One famous Casey you're probably familiar with is Casey Affleck, the younger brother of Ben Affleck.
I have never really thought about the name Dustin before this article, but it's been fascinating getting to know about it. Really! It has a much more interesting background than I thought it would. Meaning 'a fighter' and pronounced Dustin, it's from an English surname which was derived from the Old Norse given name Þórsteinn.
The name was popularised by the actor Dustin Hoffman (you saw that one coming...!) and he was named after an earlier silent movie star called Dustin Farnum.
While admittedly, it has an 80's vibe about it, and it can bring about images of, well, dust, it does have an element of intrigue about it that I really like. It's a ruggish, strong name and I kind of like the whole cowboyish thing going on with it too.
Emerson - pronounced EM-er-san - is an English name which means 'brave' or 'powerful.' While it's mostly known as a boy's name, it's actually unisex. Teri Hatcher from Desperate Housewives named her daughter Emerson Rose. A commenter on BehindTheName.com said that is sounds 'positively ridiculous' on a little girl, but personally, I think it's adorable.
There are arguments that the name Emerson sounds 'pretentious,' and there was a time that I actually would have agreed. But now I've had the chance to look at it and speak it out loud, I've left that opinion behind. It's a name that I would very gladly give to a little boy or girl.
While it might be an 'old fashioned' choice, I think in this case it can carry it off beautifully. If you are thinking about it as a second name, here are some handsome choices... Levi Emerson, Lyric Emerson, and Miles Emerson.
In my humble opinion, I think that Everett is one of the most sophisticated names that we have on this list. Meaning 'strong as a boar' - which is pretty bloody strong not to mention fearless - it's one of those timeless choices that ages superbly name. I absolutely love the nickname Ever too as well as Rett.
I read dozens of people's thoughts about the name Everett, and one which made me laugh was someone who thought it sounded 'backwoodsy.' I couldn't disagree more! In case you're wondering how it's pronounced, well, there are several different ways you could say it, though I suppose the most common is EV-rit though I think I prefer EV-e-rit.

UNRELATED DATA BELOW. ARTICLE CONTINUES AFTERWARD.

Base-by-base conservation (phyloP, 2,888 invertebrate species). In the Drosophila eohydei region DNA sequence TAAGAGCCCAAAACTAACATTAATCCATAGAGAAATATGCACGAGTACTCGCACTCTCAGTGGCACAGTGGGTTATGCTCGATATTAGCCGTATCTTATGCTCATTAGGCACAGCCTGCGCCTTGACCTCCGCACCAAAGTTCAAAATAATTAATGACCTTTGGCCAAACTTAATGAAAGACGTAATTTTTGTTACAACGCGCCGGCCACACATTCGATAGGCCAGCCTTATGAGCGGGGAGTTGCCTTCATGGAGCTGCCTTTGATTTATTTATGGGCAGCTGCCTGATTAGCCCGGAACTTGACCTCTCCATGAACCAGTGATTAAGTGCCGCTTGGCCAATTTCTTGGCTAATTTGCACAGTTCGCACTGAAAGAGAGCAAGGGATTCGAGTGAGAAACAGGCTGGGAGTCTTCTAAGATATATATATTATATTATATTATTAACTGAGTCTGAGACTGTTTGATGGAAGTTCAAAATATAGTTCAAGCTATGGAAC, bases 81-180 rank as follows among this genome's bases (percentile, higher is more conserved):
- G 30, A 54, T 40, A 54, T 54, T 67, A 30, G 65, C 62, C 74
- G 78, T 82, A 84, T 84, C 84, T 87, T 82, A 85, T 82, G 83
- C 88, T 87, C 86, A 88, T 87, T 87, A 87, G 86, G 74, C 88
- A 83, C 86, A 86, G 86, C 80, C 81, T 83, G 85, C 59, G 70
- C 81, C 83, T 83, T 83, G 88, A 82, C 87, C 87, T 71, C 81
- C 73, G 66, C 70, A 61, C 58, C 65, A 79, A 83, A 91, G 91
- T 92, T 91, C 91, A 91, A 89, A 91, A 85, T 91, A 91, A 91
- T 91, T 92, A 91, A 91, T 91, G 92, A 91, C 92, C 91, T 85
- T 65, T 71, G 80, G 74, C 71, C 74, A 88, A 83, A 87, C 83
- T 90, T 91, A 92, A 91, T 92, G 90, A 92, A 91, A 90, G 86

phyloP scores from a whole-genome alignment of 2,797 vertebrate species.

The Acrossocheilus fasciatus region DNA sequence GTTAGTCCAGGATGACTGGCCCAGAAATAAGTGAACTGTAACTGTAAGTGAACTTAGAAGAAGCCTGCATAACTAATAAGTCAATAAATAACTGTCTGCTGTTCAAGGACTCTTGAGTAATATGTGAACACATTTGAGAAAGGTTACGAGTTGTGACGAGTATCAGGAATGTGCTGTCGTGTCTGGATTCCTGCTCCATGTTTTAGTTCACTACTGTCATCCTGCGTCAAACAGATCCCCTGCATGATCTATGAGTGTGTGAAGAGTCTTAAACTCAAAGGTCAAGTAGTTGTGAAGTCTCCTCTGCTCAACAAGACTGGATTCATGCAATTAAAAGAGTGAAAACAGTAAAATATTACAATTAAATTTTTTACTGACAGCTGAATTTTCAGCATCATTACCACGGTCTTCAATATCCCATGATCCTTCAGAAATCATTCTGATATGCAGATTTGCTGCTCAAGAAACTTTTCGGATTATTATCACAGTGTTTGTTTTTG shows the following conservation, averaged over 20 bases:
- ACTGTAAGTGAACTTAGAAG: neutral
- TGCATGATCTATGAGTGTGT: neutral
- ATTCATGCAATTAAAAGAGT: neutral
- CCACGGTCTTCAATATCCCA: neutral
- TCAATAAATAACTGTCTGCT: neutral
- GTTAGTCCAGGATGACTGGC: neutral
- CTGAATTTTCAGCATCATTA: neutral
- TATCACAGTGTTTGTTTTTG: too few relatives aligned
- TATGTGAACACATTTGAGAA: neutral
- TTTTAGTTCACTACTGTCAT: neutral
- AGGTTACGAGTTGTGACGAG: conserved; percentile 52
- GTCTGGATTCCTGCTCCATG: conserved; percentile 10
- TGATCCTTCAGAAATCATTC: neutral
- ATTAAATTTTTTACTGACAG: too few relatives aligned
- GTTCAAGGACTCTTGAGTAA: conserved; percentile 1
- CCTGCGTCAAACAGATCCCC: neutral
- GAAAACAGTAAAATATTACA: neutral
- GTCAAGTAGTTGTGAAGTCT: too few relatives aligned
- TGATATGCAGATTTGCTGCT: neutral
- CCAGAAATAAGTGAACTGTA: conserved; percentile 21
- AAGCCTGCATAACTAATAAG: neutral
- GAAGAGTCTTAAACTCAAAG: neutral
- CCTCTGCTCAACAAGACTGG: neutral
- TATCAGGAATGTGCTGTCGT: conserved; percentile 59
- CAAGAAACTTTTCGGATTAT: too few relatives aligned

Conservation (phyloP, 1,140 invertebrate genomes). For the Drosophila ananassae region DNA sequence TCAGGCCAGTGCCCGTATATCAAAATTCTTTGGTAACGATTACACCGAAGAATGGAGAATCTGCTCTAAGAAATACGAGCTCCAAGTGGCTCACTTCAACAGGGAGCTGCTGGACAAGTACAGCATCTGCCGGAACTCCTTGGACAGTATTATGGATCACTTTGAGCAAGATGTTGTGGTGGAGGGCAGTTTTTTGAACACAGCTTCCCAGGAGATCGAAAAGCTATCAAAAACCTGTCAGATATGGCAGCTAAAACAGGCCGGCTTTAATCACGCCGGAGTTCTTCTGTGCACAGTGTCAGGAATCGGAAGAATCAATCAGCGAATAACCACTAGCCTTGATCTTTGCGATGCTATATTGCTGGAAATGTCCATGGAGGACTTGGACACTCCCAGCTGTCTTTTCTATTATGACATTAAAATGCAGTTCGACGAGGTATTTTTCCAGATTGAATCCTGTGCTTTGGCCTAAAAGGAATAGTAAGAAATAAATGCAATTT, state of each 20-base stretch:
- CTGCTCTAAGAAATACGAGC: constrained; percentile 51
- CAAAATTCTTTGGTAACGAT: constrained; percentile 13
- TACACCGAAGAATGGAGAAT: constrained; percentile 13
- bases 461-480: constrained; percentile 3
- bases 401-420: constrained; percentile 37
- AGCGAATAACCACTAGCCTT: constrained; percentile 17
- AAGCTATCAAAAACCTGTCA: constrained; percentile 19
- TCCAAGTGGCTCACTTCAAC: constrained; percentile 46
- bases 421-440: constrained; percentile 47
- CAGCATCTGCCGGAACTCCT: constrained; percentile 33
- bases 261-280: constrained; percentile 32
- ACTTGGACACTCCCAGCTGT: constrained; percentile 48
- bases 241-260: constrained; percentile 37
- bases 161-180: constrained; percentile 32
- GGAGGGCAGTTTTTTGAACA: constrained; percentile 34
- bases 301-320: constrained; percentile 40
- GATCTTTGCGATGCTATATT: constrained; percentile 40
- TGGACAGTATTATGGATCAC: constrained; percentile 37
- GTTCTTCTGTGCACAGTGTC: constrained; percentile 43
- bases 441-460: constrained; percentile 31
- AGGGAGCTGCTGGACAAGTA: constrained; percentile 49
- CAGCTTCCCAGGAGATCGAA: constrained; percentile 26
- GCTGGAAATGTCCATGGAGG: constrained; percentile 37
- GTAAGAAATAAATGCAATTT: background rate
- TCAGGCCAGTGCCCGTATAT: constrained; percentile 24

While I have never met anyone called Cohen before, I feel so good about this name. The late and brilliant Leonard Cohen might have something to do with that!
I've read accounts from several people who called their son Cohen because their favorite songs happened to be by him. One parent said, quite interestingly, that they named their son Cohen because no other name came to them.
The name Cohen has a rich history, and while the majority of people will know it as a Jewish surname which means 'priest,' I have also read of it having Germanic origins and meaning 'brave.' Pronounced KO-an, it has a really unique appeal to it. Some similar names that you could consider if it doesn't quite do it for you include Caden, Coltan, Logan, Brayden, and Mason.
Angus is one of those names that you hear used once in a blue moon! Gaelic in origin, Angus is pronounced ANG-gas and means 'one strength.' I was quite surprised to read that it's used in Australia...about as far away from its place of origin as you can get! There, Angus is regularly shortened to Gus, Gussie or Angie.
Whenever I think of the name Angus, I can't help but think of the late Angus Young from the legendary rock band AC/DC. I think he made the name cool again.
One commenter on BehindTheName.com had a particularly brilliant story about the name Angus. When their twin sisters were born, their father was drunk and had to be summoned from an AC/DC concert. He voted for the names Angus and Malcolm, unaware that he was a new father to two girls. They kept the names, though go by Mal and Angie.